American economic power has become an increasingly critical national security tool in recent years. For well over a decade, the United States has leveraged the size of its economy, the centrality of the dollar, and America’s ability to set economic and financial global standards and norms to drive its national security goals.
Yet the geo-economic landscape is changing, and a new era of economic statecraft is upon us. Our competitors have chafed at our use of such power. Our enemies have likewise witnessed our vulnerabilities and understood their own potential to use economic power directly or asymmetrically against the United States and its allies. As a result, the economic statecraft challenges facing the United States are daunting.
They include North Korea’s growing use of offensive cyber capabilities that target the international financial system, in addition to the threat from its nuclear weapons and missile programs. Similarly, in the context of the Joint Comprehensive Plan of Action, identifying ways to put economic pressure on Iran for its malign activities throughout the Middle East will require immediate attention.
The administration and Congress will also need to address longer-term, but no less pressing, challenges to U.S. national economic security. Such challenges include an increasingly assertive China that is using all the elements of its national economic power to undercut U.S. interests in East Asia, steal American intellectual property, and pressure Washington’s allies and partners. Likewise, the United States will need to address Russia’s increasingly assertive use of its natural resources, cyber capabilities, and hybrid warfare, which threaten U.S. interests.
Moreover, as adversaries leverage mechanisms for blunting U.S. tools of economic coercion, such as alternative currencies and sophisticated sanctions-evasion techniques, it may become more difficult to impose the biting economic pressure that has until now proven successful in targeting terrorist financing and undercutting rogue states’ economies.
Underpinning the United States’ national economic security is the integrity of the international financial system. Washington, the private sector, and the international community have made great strides over the past decade in countering corruption, terrorist financing, and money laundering activities, but much remains to be done. Without a concerted effort to improve the transparency, accountability, and effectiveness of this system, America will be hamstrung in its ability to fight these destabilizing financial flows.
The United States is uniquely positioned to compete on this economic battlefield. U.S. markets are highly attractive and the dollar underpins the majority of cross-border international trade, providing America with unparalleled economic leverage and the ability to shape international standards and norms.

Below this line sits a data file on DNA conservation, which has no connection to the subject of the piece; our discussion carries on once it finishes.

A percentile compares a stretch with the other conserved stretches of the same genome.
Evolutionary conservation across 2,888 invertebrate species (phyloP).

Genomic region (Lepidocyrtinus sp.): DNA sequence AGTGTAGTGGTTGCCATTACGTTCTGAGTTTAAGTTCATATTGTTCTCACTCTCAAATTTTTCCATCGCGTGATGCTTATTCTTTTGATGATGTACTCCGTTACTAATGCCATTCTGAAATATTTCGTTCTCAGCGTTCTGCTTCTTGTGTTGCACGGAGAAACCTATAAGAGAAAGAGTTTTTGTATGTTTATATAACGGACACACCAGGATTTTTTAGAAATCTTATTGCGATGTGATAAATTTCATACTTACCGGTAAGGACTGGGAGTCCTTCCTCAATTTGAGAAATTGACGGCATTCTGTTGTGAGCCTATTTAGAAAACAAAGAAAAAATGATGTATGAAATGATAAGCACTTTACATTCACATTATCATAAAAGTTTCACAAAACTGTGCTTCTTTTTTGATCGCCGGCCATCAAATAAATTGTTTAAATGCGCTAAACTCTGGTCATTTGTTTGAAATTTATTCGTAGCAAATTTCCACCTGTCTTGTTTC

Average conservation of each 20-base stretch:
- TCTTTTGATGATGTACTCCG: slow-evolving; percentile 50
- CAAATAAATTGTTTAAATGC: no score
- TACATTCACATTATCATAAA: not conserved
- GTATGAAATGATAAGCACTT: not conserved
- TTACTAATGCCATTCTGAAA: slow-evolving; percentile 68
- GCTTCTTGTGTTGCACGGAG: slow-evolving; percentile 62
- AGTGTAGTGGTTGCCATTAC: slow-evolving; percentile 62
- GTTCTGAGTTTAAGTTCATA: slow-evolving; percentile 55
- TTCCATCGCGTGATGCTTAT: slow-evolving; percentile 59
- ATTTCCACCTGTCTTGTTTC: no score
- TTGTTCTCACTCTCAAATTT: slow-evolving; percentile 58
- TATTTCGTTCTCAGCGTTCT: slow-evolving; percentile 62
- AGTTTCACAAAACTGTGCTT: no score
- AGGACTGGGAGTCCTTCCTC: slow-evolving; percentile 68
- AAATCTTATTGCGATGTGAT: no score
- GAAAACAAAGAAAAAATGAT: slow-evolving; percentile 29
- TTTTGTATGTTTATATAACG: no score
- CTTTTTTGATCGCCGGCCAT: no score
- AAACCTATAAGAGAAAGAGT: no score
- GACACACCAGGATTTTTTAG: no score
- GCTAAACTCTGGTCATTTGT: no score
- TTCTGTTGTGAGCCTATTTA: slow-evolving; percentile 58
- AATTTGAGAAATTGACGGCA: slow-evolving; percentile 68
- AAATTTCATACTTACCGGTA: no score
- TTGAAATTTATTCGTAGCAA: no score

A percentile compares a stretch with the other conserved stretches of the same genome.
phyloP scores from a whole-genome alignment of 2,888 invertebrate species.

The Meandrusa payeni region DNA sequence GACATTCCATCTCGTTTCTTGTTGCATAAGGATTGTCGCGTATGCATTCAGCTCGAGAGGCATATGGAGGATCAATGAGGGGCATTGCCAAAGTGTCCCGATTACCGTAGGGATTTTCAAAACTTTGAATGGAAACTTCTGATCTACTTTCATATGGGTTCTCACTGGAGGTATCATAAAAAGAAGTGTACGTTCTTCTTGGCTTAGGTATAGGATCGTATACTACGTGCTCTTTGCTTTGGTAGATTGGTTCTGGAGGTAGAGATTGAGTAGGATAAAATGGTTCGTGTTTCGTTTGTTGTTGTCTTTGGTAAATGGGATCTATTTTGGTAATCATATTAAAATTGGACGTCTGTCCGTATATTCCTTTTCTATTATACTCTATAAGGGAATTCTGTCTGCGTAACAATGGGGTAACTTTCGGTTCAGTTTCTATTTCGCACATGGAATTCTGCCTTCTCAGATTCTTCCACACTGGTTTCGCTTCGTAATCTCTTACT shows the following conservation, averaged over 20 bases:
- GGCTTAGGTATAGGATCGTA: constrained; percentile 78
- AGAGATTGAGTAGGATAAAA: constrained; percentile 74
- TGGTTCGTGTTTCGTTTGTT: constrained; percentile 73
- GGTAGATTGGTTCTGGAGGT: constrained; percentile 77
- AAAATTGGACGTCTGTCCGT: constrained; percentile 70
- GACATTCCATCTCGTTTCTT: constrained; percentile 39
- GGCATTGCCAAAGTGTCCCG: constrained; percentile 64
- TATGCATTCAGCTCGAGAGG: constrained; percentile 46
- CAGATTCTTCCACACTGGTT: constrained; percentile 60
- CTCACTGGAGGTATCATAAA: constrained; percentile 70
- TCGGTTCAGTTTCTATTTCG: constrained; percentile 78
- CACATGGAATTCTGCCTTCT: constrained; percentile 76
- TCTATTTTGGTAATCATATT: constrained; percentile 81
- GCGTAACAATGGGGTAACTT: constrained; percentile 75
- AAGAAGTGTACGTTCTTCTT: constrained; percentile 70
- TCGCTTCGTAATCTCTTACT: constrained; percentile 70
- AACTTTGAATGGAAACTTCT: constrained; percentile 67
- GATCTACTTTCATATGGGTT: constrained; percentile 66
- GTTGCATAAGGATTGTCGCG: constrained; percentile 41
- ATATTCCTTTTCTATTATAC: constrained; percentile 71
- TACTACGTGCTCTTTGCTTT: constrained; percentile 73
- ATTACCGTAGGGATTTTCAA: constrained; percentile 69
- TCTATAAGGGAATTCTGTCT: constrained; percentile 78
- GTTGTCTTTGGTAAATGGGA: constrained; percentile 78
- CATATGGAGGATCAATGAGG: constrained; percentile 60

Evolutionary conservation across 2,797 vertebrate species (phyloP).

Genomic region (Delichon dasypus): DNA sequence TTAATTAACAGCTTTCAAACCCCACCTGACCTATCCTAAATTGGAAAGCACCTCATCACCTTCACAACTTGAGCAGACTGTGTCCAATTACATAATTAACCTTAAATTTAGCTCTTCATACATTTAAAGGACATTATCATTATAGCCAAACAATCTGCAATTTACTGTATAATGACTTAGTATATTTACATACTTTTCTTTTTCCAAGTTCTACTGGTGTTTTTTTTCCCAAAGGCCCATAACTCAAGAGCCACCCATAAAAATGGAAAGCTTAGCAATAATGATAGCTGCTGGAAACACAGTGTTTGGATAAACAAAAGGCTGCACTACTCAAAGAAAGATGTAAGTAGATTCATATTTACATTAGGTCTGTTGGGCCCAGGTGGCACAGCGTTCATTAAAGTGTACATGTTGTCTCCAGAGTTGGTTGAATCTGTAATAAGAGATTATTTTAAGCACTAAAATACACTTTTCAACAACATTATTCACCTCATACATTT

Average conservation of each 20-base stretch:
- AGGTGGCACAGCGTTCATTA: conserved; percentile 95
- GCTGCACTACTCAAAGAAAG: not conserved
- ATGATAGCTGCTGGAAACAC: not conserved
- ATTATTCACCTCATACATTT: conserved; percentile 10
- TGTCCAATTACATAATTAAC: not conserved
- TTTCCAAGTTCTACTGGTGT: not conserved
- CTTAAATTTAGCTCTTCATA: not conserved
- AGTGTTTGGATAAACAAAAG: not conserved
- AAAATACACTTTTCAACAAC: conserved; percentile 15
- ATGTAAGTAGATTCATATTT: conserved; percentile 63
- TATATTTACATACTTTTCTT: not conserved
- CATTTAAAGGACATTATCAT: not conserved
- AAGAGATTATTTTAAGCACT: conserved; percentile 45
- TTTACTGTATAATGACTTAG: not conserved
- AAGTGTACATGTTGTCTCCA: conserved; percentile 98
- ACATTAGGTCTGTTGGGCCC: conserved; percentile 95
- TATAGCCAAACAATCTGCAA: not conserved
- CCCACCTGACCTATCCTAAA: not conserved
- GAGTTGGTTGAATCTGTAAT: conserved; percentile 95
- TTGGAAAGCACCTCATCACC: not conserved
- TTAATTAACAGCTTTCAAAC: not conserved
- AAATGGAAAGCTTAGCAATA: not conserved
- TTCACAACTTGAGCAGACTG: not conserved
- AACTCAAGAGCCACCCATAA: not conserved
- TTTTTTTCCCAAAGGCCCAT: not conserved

Nevertheless, the United States is unprepared to fully capitalize on these advantages. For example, U.S. economic statecraft is not driven by a coherent, unified strategy; elements of its coercive power, such as sanctions, are not effectively paired with other components of our economic power, such as strategic investments to advance our national security. Likewise, the United States lacks the organizational structure to further its national economic security and to coordinate with our allies and the private sector. Core components for this structure are dispersed across various agencies with little coordination between them.
In this report, experts from the Center on Sanctions and Illicit Finance at Foundation for the Defense of Democracies lay out the contours of this new economic battlefield, and how the United States can take the necessary steps to safeguard its national economic security. Drawing on unparalleled expertise in economic statecraft, coercive diplomacy, international banking and financial integrity, positive economic power, and a deep knowledge of the United States government, these experts identify key threats and opportunities.
The report is the first of its kind to bring together elements of America’s economic power into a single, coherent framework. Until now, policy memoranda, papers, and articles have focused on specific components of national economic security, but none has fully explained how these elements interact to best protect our security. This report endeavors to fill this crucial void and serve as the framework for developing the field of national economic security.
Competing successfully in the evolving economic security battlefield will require innovative strategies, structures, and authorities. The Trump administration and Congress must pay close attention to the economic security threats America faces, and devise sophisticated ways to overcome them. This report aims to provide a roadmap for doing just that.